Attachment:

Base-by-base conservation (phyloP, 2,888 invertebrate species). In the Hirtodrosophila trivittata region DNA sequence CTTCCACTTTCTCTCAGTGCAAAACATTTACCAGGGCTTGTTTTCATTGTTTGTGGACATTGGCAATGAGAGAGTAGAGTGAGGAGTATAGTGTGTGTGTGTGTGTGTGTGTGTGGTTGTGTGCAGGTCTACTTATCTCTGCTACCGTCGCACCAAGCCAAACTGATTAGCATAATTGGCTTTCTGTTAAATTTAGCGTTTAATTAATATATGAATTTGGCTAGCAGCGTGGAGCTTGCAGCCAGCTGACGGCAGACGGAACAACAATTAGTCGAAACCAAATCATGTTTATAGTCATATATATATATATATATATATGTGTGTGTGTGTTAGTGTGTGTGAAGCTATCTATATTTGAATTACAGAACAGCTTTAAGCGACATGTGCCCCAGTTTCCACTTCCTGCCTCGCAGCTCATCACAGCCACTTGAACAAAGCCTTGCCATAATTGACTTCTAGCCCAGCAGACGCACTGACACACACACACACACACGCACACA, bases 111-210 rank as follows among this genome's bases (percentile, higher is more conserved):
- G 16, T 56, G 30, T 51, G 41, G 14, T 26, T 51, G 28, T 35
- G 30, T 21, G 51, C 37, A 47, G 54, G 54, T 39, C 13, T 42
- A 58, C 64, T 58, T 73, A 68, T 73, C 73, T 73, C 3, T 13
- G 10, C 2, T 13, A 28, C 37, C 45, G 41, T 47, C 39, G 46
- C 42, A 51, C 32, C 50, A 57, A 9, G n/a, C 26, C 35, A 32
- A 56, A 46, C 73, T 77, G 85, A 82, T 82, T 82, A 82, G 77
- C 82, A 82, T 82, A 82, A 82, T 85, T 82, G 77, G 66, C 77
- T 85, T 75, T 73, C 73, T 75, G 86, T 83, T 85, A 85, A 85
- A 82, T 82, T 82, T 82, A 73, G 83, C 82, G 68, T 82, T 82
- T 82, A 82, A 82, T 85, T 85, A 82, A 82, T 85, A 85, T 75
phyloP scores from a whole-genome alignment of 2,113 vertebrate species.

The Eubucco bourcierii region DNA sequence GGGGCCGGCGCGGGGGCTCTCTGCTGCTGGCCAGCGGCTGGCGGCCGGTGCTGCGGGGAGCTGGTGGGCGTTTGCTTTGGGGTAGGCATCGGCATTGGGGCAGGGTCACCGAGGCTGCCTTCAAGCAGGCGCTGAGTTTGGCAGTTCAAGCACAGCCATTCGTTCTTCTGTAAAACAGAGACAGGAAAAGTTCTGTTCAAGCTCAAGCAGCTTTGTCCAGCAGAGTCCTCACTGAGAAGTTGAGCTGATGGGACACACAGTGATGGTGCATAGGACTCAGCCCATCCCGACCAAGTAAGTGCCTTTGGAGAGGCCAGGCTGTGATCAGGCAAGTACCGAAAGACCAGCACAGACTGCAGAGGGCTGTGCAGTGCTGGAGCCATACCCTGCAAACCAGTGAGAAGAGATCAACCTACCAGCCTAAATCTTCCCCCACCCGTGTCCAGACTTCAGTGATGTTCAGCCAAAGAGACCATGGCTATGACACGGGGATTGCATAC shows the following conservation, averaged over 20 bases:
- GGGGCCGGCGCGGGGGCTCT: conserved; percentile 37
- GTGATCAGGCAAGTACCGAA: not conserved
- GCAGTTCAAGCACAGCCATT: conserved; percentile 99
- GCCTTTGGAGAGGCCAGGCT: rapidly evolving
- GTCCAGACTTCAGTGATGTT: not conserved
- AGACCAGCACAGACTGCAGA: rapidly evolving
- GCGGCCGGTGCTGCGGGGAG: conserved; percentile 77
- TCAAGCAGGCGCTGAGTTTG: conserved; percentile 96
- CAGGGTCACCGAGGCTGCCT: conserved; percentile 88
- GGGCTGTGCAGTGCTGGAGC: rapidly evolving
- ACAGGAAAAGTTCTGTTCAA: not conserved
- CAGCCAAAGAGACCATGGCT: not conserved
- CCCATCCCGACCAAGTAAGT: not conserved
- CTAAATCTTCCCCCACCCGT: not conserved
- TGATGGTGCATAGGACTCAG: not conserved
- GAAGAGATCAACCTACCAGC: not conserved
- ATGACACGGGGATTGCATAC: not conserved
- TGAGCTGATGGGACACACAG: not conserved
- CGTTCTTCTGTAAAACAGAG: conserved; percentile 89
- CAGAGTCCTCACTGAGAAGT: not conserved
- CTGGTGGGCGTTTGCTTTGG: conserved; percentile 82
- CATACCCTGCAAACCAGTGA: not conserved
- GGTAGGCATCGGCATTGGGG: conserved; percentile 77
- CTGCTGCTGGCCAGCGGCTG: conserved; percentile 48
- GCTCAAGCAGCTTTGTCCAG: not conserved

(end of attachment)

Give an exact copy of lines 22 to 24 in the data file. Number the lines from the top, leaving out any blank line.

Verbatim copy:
- CAGGGTCACCGAGGCTGCCT: conserved; percentile 88
- GGGCTGTGCAGTGCTGGAGC: rapidly evolving
- ACAGGAAAAGTTCTGTTCAA: not conserved